Water Blog - Lead in water
Problems with drinking water in Flint, Michigan have thrust drinking water quality into the national spotlight for all of the wrong reasons.
Today let's talk about lead in water since that's a big issue in Flint. Nearly all homes have some small amount of lead in their water. Yes it's true. Unless you have all plastic pipes in your house the odds are good that there is lead solder holding copper pipes together.
Our water doesn't have lead in it. So where does lead in tap water come from?
The primary source of lead in drinking water is from copper pipes held together with lead solder . We treat the water to minimize the risk of dissolving the lead from your pipes into your water.
And we're doing a good job according to EPA standards. We handily comply with their Lead and Copper Rule. What that means is that the specific water chemistry we have is balanced in such a way to make it non-aggressive to copper plumbing and the lead solder that holds it together.
It's not easy to get this water chemistry balance right and that is what happened in Flint. They switched water supplies but for some reason didn't pay much attention to the effects that switch would have on basic water chemistry which has in turn resulted in front page news. What's weird for people who study water and work at it all the time is how they missed this. It's very odd as that would be the first question you'd ask. I digress.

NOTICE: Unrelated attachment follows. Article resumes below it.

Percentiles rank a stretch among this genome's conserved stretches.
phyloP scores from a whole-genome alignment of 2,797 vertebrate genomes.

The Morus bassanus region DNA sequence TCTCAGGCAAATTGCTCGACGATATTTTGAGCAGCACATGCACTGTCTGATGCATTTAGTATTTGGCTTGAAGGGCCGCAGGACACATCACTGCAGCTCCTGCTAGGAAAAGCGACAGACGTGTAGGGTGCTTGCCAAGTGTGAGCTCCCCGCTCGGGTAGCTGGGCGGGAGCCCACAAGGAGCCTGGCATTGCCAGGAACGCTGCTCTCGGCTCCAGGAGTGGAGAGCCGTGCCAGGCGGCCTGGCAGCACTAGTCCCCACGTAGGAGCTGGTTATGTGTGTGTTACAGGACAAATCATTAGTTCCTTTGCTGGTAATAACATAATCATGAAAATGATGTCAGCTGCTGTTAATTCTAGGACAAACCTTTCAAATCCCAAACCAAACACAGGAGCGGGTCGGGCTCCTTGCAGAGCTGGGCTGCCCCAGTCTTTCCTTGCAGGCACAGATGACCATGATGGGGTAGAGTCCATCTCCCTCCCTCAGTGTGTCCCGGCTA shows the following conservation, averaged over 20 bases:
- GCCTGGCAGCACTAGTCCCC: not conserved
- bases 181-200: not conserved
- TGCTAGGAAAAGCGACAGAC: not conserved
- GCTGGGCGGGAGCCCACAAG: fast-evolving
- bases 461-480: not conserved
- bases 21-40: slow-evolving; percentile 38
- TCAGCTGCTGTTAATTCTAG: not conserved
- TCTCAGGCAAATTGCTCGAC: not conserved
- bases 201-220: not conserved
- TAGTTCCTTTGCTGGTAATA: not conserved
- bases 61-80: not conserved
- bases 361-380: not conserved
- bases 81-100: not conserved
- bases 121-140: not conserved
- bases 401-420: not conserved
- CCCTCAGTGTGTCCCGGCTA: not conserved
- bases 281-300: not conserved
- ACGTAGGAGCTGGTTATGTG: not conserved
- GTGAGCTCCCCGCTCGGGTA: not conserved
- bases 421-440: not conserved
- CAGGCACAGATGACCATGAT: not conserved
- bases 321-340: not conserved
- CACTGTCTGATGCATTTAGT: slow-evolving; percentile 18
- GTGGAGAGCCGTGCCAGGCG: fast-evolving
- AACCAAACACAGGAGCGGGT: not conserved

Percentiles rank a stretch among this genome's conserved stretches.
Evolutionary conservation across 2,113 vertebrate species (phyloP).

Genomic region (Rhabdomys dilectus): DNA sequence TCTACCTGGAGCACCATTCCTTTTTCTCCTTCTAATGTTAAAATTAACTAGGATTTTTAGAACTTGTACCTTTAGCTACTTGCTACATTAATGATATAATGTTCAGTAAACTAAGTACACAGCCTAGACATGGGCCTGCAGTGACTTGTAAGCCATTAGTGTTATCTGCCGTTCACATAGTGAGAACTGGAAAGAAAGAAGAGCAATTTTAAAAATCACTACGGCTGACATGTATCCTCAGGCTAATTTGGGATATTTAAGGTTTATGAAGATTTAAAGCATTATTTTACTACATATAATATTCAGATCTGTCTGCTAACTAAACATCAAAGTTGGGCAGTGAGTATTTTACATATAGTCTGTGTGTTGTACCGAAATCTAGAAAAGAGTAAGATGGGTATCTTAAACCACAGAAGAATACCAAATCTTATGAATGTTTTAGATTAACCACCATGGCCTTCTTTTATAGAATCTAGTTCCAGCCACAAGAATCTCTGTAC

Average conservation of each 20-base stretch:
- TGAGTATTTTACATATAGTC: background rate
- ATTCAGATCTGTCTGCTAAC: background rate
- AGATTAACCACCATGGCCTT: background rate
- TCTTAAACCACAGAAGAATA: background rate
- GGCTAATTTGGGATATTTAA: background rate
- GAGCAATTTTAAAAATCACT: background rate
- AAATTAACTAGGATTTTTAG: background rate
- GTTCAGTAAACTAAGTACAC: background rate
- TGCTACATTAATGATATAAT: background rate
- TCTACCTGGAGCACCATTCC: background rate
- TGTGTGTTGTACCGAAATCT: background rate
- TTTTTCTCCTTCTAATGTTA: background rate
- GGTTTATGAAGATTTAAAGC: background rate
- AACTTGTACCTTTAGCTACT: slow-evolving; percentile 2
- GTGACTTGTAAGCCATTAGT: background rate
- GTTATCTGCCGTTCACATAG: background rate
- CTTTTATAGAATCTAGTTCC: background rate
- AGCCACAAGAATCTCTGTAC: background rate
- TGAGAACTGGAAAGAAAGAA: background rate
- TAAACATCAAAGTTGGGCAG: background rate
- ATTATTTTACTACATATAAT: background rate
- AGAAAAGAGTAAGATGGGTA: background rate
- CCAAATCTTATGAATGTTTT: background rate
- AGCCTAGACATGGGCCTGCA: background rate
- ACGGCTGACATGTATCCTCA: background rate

Some folks want to be sure of their lead levels at their house under specific conditions. If you're one of those people you can call a state-certified laboratory and ask them for a lead and copper sample bottle. You can easily fill this up yourself, send it in for analysis and see what the results are. If you do that you can call us up and we'll explain what the risk is.
My advice for most people who are worried about lead in their drinking water is to run the water until it's cold. That flushes out the warm water that has sat motionless in your pipes. When the water is motionless it dissolves small amounts of metals and over time, these levels accumulate. When you flush that warm water out and get the cold water from the mains in the street you know you're drinking water that hasn't had time to leach out lead and copper from your indoor plumbing.
If you have questions about lead in your water call or email us or contact the state's Drinking Water Program at 287-2070. We want you to be informed and thoughtful water drinkers.